The first U.S. born female to win the Pulitzer Prize for literature, Pearl Buck, had some incredible knowledge on the subject of history. She once wrote, "If you want to understand today, you have to search yesterday." These words of wisdom perfectly describe how to embrace the present without holding on to the past. Rather, we are encouraged to search the past in ways that force us to understand where we are today.
Hockey fans know a thing or two about the past. Those that long for a day when hockey was simple and pure are called "dinosaurs". Yet on the other hand, those that embrace goal celebrations and big pads are "youngsters". However, one undeniable fact that both groups firmly embrace is that hockey has a rich and enthralling history. From elementary roots in the pond hockey game to the streets of New York and Sean Avery's man-fashion blithering, the love of the game can be celebrated by exploring the progression of its players and supporters.
The American Hockey League is celebrating its 75th Anniversary in 2011, and like any tough old bird, it's seen, heard, and experienced many incredible moments. Like a great-grandfather unpacking memories to future generations, the AHL has announced four more than admirable inductees into this year's Hall of Fame. The 2011 class will be honored at the AHL All-Star Classic in Hershey, PA in a special ceremony on January 31st. They'll be joining the ranks of Bruce Boudreau, Johnny Bower, Willie Marshall, Eddie Shore, Frank Mathers, and many other names that are certainly held in high regard by fans around North America.
Although the league itself is 75 years old, the American Hockey League Hall of Fame has only been in existence since 2006, which makes for a slew of individuals to choose from its historic past. This year's inductees include a founding father, an old-timey Red Wing, a 17-year goalscoring machine, and a centerman with 12 consecutive 20-goal seasons. This group is actually quite remarkable, as each member has left his mark on a league known for developing strong, viable talent for 75 years.
The Founding Father - Maurice Podoloff (1890-1985)
To label Maurice Podoloff as a founding father of the American Hockey League is something of an understatement. He was born in Ukraine, but his family moved to New Haven, Connecticut when he was only six years old, and he was no stranger to struggle. His humble and penniless upbringing forced Maurice's father to seek work in the real estate business, which by the early 1900's was a burgeoning profession. Through hard work and diligence, Maurice Podoloff would go on to graduate from Yale University and Yale Law School. Realizing that the legal profession didn't quite fit his life goals, Maurice followed in his father's footsteps and entered the real estate business. One of his first business transactions was the purchase and refurbishing of a run down ice rink in New Haven. He leased it to the Yale hockey team for some time, but had a few holes on the weekly schedule that needed to be filled. The dollar signs flashed before his eyes, and he purchased a professional hockey team that would play neighboring teams from Boston, Philadelphia, and Providence, teams that were a part of the Canadian American Hockey League which included Podoloff as a charter member. In 1935, Podoloff was elected the league's secretary-treasurer and was instrumental in facilitating a merger between the CanAm and International Leagues, forming the International American Hockey League. By 1940 the "International" was dropped from the name and the American Hockey League was born. He added to his list of accomplishments by adding new teams in Washington, Buffalo, St. Louis, Cincinnati, and Indianapolis. His steady promotion of the game and support for fundraisers during World War II further cemented his name in the hockey history books. Podoloff accomplished many incredible things for hockey in North America while simultaneously becoming the first president of the National Basketball Association. He was inducted into the NBA Hall of Fame in 1974 and each year the Maurice Podoloff Trophy is awarded to the NBA's most valuable player. Let's see Gary Bettman do that!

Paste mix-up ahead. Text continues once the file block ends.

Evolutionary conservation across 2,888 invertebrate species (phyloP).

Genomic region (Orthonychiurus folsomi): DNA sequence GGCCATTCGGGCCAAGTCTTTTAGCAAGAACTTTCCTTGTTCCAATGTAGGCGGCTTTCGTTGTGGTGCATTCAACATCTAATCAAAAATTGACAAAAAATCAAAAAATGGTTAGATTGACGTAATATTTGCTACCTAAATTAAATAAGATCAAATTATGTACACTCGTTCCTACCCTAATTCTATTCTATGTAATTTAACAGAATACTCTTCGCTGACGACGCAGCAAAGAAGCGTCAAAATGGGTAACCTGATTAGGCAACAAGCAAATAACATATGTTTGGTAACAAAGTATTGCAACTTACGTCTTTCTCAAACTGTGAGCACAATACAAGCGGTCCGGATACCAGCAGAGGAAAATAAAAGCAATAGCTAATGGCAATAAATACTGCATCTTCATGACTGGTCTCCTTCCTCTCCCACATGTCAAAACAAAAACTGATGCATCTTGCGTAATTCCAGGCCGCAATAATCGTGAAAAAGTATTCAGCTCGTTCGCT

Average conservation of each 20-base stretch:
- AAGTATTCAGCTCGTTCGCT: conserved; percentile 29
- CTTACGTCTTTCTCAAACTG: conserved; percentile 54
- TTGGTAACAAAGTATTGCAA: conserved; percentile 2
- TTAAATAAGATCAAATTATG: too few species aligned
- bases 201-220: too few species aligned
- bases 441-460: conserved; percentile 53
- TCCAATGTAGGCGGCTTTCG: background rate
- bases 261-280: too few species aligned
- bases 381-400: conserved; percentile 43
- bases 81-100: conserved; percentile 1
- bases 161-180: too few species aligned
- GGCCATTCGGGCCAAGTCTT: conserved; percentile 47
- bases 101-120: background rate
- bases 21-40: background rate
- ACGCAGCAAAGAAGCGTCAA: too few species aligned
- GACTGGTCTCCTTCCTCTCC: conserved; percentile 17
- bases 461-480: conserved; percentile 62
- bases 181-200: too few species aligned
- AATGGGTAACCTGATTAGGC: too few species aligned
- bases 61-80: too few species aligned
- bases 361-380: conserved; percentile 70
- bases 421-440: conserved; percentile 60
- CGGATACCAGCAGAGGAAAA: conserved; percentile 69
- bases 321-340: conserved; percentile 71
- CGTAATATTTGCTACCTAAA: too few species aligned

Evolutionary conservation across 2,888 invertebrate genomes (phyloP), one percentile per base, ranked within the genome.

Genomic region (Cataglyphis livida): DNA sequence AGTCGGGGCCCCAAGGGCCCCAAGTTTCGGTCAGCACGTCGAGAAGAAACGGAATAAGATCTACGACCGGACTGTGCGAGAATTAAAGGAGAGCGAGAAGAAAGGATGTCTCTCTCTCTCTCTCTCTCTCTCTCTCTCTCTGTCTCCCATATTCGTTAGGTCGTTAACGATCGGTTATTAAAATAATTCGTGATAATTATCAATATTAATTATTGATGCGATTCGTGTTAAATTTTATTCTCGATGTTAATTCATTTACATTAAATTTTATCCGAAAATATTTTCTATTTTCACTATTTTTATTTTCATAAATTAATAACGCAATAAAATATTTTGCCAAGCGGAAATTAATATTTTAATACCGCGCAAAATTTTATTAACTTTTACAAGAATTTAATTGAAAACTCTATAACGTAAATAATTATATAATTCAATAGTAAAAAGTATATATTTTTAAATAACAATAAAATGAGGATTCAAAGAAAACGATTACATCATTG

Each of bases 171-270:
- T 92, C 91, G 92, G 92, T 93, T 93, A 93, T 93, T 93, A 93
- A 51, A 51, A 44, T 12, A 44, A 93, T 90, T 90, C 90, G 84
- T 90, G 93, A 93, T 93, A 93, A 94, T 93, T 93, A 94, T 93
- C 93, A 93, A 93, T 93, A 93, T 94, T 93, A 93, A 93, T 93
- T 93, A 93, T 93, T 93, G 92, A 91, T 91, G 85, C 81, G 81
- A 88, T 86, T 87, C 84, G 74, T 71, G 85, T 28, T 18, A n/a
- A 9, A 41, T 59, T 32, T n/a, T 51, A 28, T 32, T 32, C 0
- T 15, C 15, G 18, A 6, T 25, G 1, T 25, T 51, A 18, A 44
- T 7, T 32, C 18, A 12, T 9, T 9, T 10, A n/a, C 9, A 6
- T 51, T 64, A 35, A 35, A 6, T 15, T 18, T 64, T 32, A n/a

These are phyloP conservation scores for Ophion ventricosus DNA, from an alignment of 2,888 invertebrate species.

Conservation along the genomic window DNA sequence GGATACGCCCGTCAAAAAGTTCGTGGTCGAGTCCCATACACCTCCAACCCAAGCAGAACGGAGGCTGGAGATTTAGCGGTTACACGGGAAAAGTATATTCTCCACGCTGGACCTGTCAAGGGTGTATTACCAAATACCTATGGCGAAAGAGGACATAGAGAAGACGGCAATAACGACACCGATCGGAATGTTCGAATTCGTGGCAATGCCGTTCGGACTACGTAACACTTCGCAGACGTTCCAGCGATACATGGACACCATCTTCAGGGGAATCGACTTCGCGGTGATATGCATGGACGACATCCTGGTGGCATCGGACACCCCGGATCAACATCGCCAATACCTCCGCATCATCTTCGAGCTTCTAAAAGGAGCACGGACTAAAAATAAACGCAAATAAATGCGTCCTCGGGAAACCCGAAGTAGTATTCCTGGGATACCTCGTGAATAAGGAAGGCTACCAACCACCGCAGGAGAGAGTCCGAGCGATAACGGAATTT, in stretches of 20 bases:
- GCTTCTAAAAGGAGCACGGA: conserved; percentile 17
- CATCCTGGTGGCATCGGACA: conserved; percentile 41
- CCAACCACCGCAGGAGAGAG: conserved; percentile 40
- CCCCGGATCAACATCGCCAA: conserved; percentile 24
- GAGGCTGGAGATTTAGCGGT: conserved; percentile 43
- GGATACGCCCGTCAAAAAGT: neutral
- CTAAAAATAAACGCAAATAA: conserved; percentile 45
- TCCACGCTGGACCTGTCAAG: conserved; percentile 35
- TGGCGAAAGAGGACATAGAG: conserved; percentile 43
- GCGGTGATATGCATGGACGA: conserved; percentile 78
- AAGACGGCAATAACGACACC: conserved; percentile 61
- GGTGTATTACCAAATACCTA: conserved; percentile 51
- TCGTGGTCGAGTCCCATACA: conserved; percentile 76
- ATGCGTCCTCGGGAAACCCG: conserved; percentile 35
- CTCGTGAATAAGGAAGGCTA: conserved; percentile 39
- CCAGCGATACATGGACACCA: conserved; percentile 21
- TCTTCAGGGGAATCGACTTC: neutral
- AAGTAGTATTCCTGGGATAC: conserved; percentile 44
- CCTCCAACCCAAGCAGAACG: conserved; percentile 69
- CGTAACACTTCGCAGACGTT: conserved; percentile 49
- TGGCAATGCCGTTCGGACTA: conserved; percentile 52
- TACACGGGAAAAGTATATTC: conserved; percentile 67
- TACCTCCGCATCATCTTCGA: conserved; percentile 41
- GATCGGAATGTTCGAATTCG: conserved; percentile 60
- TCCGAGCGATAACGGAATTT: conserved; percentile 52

The 20-Goal Campaign - Harry Pidhirny (1928-Present)
Reliability and consistency are two qualities that every hockey player pursues. In such a rough, torrid sport finding these qualities in a player is rare, but when it happens, it's a beautiful thing. Harry Pidhirny was a centerman's centerman: durable, tough, and strong on his skates for nearly 17 seasons in the American Hockey League. The Toronto kid began his playing career with the Young Rangers and would eventually join the Philadelphia Rockets in 1948 where he would score 39 points in 68 games. The following season he was signed by the Springfield Indians for only $7,000 by owner Eddie Shore, and began a streak of 12 consecutive 20-goal seasons. From 1951-1954 the Indians were shipped off to Syracuse where he led the team in goals scored all three years, capping it off in 1953 with a six-goal game, a feat that's been achieved only three times in AHL history. Harry would later play for the AHL's Providence Reds and the old Western Hockey League's San Francisco Seals. In a recent interview, Pidhirny said of the era, "It was good hockey. There was only about eight teams in it and only six National Hockey League teams. There was no such thing as a slapshot when we started." During his time with the Indians he only mustered two NHL call-ups to the Boston Bruins, but he didn't seem to mind as long as he played the game. He was the first AHL player to reach 1,000 games played and eventually tallied 1,071 games, which places him third on the all-time list. His reliability, durability, and consistency is probably best demonstrated by the fact that he played in every one of his team's games five different times. He dabbled in coaching, and even played briefly in a senior league before retiring at age 41. Harry enjoys hockey to this day, but like every good retiree, spends a lot of time with a driver and tee in hand; now he can enjoy it as an AHL Hall of Famer.